Tuesday, July 21, 2009

Advance him to intermediate econ 

UPDATE (7/24): If you're visiting this from Ed Morrissey's AIP column, thanks a million! Please have a look around.

My little Eddie's all grown up:
...we have insurance companies rationing care, or to be more exact, rationing compensation, which isn�t quite the same thing in theory but does in practice. But why should that be a surprise? All markets are rationing systems for products of varying scarcity. That is why markets exist � to set prices that allow for rationing of finite amounts of goods and services based on supply and demand, with prices rationing goods and services to those who pay the most while allowing the greatest distribution. We have rationing systems for anything requiring a purchase. About the only thing we don�t ration is air.

What Kristol meant to say was that Kennedy made an argument for government rationing of medical care. We have that, too, in Medicare, Medicaid, the VA, and Indian Health Services, all of which are terribly dysfunctional, and none of which should build confidence in expanding the government rationing to the rest of America. Kristol responded to Kennedy�s call for just that by reminding people that they don�t need politicians in charge of their medical decisions.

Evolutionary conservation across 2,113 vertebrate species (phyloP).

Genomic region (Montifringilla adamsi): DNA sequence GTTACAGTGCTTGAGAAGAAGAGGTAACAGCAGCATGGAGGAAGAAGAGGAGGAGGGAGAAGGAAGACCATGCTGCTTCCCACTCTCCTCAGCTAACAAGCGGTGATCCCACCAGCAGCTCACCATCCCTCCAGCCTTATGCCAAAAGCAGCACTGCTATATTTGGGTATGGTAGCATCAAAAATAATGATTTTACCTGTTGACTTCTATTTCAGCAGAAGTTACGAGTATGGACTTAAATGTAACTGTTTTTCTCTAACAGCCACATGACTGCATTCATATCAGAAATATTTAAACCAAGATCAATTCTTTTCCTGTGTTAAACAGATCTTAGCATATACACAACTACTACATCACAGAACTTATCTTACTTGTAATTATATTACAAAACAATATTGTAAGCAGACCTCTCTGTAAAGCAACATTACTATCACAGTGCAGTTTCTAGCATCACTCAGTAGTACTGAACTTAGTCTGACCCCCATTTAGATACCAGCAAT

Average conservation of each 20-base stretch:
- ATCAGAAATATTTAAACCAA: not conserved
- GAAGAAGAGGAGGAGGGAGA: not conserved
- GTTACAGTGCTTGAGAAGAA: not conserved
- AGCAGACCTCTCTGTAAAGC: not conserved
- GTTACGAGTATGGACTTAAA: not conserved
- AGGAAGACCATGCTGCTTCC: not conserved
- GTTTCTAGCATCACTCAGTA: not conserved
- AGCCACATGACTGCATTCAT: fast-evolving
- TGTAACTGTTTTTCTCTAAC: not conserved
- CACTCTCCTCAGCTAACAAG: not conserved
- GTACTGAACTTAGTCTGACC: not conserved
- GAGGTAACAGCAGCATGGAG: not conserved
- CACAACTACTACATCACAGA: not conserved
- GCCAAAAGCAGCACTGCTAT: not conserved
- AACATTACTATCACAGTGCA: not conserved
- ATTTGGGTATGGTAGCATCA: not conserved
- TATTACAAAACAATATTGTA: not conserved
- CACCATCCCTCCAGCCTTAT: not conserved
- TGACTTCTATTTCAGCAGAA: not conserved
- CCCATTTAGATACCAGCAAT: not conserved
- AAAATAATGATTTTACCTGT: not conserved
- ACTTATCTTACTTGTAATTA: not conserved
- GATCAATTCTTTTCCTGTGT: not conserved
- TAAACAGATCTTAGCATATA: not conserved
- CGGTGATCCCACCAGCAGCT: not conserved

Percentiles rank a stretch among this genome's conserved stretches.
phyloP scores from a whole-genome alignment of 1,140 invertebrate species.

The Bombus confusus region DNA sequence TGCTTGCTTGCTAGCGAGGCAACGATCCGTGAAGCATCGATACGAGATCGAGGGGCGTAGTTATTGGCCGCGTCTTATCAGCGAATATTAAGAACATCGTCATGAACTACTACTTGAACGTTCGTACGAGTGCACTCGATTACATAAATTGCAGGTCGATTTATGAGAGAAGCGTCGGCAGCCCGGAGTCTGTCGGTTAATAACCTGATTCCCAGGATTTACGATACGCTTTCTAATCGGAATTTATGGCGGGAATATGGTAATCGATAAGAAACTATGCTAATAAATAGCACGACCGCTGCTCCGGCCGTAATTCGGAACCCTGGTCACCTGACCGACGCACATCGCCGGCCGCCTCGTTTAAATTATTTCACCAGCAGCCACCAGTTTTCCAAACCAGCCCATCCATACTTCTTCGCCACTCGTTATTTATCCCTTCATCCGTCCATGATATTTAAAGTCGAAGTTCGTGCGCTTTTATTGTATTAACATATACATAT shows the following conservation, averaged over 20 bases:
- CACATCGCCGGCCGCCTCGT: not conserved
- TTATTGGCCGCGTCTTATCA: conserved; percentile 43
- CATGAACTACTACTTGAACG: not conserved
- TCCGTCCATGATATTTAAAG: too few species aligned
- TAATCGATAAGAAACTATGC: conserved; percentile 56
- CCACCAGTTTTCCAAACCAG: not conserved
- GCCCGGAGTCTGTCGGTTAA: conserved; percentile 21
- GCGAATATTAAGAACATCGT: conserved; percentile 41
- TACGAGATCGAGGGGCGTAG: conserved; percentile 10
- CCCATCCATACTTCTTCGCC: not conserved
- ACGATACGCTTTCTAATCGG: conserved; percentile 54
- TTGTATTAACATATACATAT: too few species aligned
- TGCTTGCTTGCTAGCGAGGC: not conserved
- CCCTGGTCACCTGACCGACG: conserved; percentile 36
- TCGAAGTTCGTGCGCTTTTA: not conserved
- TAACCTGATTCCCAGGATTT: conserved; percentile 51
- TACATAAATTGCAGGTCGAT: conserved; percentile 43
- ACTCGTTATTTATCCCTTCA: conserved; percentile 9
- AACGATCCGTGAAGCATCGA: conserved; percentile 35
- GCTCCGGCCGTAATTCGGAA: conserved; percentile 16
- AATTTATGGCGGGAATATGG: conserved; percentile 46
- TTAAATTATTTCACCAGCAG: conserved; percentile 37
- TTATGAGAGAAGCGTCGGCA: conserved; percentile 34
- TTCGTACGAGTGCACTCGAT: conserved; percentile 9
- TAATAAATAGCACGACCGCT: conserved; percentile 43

It's not only markets that ration. All scarce goods are rationed somehow. And every rationing system creates a distribution of those goods. What I think the Democrats do is look at the distribution ex post and decides it doesn't like it, so it wants to change it. It's the common schism in politics between equality of opportunity and equality of outcome, or ex ante vs ex post equity. But the decision to change rationing systems doesn't just influence distribution. It can also change the production of health care.